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Blue Earth residents say no to sidewalks

February 7, 2012
Jodelle Greiner - s , Fairmont Sentinel

BLUE EARTH - Blue Earth City Council asked a simple question and got a simple answer.

About 40 people attended a public hearing Tuesday on planned construction for Gorman and Twelfth streets. Most of those in attendance were concerned about proposed sidewalks.

When Councilman John Gartzke asked if residents want sidewalks, the answer was a resounding "No!"

Just to be sure, Councilman Glenn Gaylord asked, "Is there anyone who does want them?" He was answered with silence.

"It's a safe bet there will be no sidewalks if there were no sidewalks in the past," said Mayor Rob Hammond.

Some people who have sidewalks want them removed. City Administrator Kathy Bailey said it has been past policy to replace existing sidewalks.

Resident Ben Gjere said he has had a sidewalk, but does not want it. He pointed out that some existing sidewalks don't connect to another sidewalk in the next block, so it doesn't do much good anyway.

Dale Osmundson has a sidewalk and would like to keep it.

"I got a disabled boy and he needs a place to walk," Osmundson said.

Bailey and City Engineer Wes Brown explained the planned projects, which include water mains, water service lines, sanitary sewer mains, sanitary sewer lines, storm sewer mains and catch basins, curb and gutter, driveway aprons, road surfacing and, of course, the sidewalks.

Brown said some trees would have to be moved to make way for sidewalks.

"If the sidewalk doesn't go in, there's no reason to remove the trees," he noted.

Any trees removed will be replaced.

"Not the same size, though," Gartzke said.

Bailey explained how properties will be assessed, with actual assessments calculated at the end of the project. Property owners can file appeals at that time, she said.

Other aspects were discussed too.

Whether both streets are done at the same time depends on the weather and other factors, which won't be known for a while, Bailey said. Construction is planned to run from June to October, but might change. Anyone wanting up-to-the-minute updates was asked to provide an e-mail address.

Power-line poles will have to be moved. One woman asked why the lines can't be buried, arguing it makes more sense in fickle Minnesota winter weather.

"It costs twice as much [to bury the lines]," Brown said.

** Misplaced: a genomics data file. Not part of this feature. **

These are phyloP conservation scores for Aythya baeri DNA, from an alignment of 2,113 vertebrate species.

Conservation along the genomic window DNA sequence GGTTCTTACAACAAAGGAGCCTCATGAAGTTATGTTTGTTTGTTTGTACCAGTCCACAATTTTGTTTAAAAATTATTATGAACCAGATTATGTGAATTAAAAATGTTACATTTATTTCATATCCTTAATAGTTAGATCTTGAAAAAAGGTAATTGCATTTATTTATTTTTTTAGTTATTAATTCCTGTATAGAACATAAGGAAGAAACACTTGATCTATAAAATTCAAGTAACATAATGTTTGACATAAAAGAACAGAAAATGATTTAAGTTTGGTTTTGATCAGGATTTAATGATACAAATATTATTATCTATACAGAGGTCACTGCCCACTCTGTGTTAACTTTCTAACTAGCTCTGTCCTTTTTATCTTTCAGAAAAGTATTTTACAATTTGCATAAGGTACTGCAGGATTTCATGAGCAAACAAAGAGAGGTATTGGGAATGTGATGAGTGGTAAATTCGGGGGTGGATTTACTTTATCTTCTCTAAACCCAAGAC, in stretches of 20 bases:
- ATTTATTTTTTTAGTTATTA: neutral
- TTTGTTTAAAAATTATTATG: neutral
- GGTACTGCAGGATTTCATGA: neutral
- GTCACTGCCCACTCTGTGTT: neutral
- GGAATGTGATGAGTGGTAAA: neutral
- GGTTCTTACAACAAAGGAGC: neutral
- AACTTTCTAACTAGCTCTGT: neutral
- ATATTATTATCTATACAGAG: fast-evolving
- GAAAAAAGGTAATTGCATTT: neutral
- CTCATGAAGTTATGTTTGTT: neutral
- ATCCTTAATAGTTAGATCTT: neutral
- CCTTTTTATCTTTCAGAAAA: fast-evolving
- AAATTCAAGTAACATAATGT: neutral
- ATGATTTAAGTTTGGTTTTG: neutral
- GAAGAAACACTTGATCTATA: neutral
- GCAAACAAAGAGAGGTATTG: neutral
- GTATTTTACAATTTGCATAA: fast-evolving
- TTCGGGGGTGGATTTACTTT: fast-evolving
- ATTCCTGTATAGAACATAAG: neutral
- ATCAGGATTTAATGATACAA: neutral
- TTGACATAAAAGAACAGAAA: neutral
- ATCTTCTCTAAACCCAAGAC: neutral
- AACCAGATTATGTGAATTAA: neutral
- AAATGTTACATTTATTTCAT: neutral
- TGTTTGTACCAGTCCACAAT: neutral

It also was pointed out that it is more difficult to find faults and to dig when the ground is frozen.

Patti Hague wanted to know how her customers, especially elderly ones who have trouble walking, will be able to get to her shop.

"We'll work with the business and property owners," Brown promised.

Bailey said emergency vehicles will get through no matter what, including driving over yards if necessary.

Dan Wiltse wasn't happy that the construction would raise assessments on an empty lot he owns. He can't build on it because it's not large enough, so he has no need for the planned amenities.

Bailey said the council could look at changing city policy to install water and sewer only to lots that are buildable, bringing down the assessment. Curb and gutter still would be assessed because it raises the value of the property, she said.

"You can't tax me out of them," said Wiltse, threatening to let the property go back to the city in five years.

Hague asked why water and sewer is assessed to be paid by the whole town but street repairs are assessed only to the property owners affected.

"It's part of the requirement to be able to bond," Bailey said.

And Gartzke noted the water department is a separate entity.

The council discussed the possibility of changing the 36-foot width of the streets to 34 feet, but Brown said there would be no cost savings.

"All the intersections are set up for 36 feet," he said, noting there would be additional costs to reconfigure the intersections.

Property owners still would be assessed at the 36-foot width, even if the actual width was changed to 34 feet, Bailey added, since the assessment policy requires the city to take the average of the last three street projects to figure the numbers.

In the end, Hammond wanted to continue the discussion at the next council meeting in two weeks, to allow time to get more responses on the sidewalks.

In other business:

o Mike Enger asked for the council's help regarding smoke from a wood-burning furnace from Vossen's Auto Body.

"Whenever there's a south wind, I get engulfed in smoke," Enger said. "I'm just tired of it."

Hammond wanted to consult with the city attorney and hear from the owners of Vossen's.

o The council approved forgiving all but $19.10 of a sewer charge to Michael Saraco. A pipe in his house at 226 S.?Linton St. leaked after it was supposed to be shut off. The leakage went to the sump pumps, not through the sanitary sewer, so it should not have been assessed to the sewer charge, the council decided.

o Search warrants have been obtained for the city to inspect the Avalon building and the three buildings owned by Hot Springs Citizens for Progress along Main Street. Bailey has requested quotes from structural engineers.



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